AfricaCom 2018 is taking place this week which means some of the top organisations on the continent will be descending on Cape Town to discuss the current technology landscape and look to how things can be improved.
One organisation with a focus on cybersecurity is Kaspersky Lab, and they will be showcasing some of their fraud prevention solutions at the week-long conference.
In order to highlight the need for more robust cybersecurity solutions, Kaspersky recently conducted a survey that focused on the Middle East, Turkey and Africa (META) region, and the insights for South Africa in particular make for interesting reading.
More specifically the report found that 86 percent of South Africans make regular use of online banking services and platforms, which is higher than the numbers for the Middle East and Turkey.
While this points to a strong local uptake of such technologies, the report also adds that South Africans are still quite skeptical of online banking.
“South African online bankers were the highest targeted in hacking attempts in the region, at 18%. Banking is just one of the sectors that are challenged by cybercrimes as consumers become more connected and service provider networks grow,” says Tim Ayling, global head of fraud prevention solutions at Kaspersky Lab.
“Fraud losses are now in the tens of billions of dollars globally, where it has been reported that South African credit card fraud alone increased to R436 million in 2017. Though some can argue that technology changes are partially to blame for this, consumers also seem very happy to share personal information online, without any thought on how this can be used for bad,” adds Ayling.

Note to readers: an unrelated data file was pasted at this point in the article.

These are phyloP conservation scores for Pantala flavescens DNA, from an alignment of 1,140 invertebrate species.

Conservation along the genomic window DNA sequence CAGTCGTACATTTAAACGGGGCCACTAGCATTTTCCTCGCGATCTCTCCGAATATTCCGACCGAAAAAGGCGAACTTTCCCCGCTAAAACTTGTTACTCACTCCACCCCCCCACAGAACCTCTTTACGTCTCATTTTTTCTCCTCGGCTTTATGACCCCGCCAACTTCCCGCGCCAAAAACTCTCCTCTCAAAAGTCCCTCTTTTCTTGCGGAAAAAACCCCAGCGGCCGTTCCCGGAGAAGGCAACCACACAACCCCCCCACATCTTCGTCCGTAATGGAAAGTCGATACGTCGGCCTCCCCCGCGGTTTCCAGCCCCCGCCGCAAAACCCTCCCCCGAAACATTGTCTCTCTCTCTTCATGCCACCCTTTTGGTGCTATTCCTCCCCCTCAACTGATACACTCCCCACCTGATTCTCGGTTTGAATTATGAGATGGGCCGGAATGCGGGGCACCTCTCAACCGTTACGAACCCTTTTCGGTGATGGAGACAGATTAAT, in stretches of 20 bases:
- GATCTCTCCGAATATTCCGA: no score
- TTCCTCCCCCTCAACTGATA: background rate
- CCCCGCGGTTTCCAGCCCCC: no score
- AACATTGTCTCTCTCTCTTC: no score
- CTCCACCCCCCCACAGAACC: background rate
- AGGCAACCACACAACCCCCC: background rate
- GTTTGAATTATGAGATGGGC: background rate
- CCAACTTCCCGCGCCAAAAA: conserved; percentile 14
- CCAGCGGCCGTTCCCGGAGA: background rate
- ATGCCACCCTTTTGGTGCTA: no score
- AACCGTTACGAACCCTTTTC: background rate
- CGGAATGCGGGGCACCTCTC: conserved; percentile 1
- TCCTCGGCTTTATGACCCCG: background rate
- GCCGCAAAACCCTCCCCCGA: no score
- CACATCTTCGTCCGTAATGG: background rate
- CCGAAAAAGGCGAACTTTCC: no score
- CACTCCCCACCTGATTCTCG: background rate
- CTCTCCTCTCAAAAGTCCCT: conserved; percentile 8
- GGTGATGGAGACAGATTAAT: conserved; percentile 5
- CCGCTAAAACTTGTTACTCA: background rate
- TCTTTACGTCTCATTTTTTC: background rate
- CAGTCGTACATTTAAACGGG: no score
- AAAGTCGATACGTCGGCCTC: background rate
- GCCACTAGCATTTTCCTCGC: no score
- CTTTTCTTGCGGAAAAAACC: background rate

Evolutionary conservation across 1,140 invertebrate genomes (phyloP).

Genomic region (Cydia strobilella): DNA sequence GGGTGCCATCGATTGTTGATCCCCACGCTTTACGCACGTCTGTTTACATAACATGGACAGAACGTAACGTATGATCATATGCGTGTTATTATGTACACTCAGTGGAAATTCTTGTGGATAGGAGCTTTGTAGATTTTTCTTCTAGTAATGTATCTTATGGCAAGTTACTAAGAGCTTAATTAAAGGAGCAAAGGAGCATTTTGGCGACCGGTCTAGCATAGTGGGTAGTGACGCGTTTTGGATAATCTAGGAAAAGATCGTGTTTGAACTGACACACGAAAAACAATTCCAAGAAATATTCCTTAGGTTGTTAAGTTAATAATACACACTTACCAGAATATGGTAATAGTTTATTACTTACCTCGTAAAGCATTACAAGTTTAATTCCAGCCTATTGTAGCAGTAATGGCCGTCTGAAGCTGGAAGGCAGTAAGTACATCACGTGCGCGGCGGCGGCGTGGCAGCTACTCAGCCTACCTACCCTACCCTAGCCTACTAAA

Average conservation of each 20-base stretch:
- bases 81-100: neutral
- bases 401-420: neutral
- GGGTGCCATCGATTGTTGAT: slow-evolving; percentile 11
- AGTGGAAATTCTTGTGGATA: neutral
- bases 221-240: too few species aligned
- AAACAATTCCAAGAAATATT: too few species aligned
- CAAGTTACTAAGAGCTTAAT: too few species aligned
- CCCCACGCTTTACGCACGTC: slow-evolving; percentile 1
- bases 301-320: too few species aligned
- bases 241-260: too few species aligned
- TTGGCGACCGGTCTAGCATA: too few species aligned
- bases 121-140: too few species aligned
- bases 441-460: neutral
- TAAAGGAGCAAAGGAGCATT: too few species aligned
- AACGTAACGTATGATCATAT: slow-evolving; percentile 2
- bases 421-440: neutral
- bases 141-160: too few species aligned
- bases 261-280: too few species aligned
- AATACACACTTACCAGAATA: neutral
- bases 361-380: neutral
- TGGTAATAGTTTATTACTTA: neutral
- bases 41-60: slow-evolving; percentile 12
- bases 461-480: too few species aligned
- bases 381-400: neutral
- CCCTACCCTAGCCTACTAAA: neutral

A possible solution to combat this growing issue could lie with machine learning, with Kaspersky Lab recently putting it to use in their latest fraud prevention offerings. In particular Kaspersky Lab is using machine learning in four precise ways when tackling fraud.
The first is client-less malware protection, which checks if a customer’s machine or device is infected with malware. Next is assisting in determining the legitimacy of sessions with the help of behavioural biometrics to see how users interact with mobile devices. Then there’s behavioural analysis, which looks at what the user clicks when creating a “normal behaviour” profile. Lastly, device and environment analysis examines areas which may be known for being “involved in fraud” like global device and location reputation.
“As African economies continue to emerge and grow, there have to be lessons that must be applied. Firstly, to succeed, information is treasure that businesses cannot do without, so be aware of the risks this information faces. Be ready to protect and nurture that data – the future depends on it,” concludes Ayling.
All of these new technologies will be on show in Cape Town for AfricaCom 2018 this week, where Kaspersky Lab aims to educate those in the industry about the threat that fraud poses.